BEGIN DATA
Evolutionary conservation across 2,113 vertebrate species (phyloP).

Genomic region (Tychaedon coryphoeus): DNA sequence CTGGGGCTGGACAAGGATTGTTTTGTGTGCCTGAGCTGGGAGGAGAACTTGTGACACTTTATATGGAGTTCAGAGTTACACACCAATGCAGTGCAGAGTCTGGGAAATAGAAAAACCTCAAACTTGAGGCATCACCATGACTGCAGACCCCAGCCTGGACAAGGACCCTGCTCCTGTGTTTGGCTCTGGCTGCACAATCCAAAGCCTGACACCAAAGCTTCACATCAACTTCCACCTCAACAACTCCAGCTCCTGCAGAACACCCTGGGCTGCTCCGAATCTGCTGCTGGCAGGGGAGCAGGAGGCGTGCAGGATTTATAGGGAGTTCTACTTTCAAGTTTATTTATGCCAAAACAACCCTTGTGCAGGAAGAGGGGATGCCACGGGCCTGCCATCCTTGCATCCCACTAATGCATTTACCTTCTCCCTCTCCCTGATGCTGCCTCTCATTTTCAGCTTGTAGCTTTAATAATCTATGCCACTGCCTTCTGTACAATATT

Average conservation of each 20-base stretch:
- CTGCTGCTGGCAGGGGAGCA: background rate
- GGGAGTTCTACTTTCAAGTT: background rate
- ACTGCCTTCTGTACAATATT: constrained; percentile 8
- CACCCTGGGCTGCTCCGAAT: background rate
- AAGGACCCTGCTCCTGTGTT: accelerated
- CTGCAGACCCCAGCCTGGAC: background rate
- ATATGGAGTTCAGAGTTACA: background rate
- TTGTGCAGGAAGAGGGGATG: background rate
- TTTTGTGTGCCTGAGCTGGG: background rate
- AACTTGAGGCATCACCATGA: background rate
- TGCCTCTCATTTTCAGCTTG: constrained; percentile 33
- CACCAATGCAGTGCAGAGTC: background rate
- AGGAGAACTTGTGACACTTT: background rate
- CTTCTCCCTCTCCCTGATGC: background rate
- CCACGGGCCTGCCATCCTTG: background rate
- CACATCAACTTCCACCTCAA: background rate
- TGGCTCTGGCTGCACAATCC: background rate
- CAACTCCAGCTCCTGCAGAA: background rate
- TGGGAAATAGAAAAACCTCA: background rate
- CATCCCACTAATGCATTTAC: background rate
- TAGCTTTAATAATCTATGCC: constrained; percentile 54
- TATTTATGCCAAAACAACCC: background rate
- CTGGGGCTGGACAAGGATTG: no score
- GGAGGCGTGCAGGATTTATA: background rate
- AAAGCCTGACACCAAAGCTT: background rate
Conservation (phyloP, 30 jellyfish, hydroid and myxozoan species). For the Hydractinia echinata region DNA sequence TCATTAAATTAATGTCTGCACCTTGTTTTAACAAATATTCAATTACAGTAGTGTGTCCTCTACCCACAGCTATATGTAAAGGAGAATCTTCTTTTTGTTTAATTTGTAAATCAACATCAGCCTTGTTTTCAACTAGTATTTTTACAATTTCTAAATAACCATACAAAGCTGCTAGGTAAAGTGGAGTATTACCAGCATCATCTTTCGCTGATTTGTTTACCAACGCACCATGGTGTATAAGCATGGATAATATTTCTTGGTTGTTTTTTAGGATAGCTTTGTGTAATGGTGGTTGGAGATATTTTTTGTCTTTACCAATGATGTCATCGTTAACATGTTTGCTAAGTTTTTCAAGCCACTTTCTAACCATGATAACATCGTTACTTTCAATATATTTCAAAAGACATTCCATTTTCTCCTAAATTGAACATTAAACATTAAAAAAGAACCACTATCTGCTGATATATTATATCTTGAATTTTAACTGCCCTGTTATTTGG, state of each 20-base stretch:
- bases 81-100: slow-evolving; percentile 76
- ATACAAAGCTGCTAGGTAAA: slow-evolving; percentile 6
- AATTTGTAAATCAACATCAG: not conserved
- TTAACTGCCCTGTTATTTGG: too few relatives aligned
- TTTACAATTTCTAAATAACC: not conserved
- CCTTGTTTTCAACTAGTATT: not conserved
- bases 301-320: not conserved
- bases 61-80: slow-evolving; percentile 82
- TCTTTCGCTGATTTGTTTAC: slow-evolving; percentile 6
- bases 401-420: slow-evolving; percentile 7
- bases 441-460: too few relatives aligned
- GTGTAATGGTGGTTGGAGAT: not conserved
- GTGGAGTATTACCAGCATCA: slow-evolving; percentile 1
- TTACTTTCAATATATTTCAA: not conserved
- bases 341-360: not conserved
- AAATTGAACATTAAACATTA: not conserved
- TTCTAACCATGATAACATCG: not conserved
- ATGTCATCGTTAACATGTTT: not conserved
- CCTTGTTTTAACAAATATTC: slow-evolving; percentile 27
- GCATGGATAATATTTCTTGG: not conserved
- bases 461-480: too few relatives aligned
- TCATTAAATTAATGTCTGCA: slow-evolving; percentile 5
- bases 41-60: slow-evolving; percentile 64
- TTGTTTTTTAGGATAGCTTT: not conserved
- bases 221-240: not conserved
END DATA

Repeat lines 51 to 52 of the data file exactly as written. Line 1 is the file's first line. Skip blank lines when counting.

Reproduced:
- TCATTAAATTAATGTCTGCA: slow-evolving; percentile 5
- bases 41-60: slow-evolving; percentile 64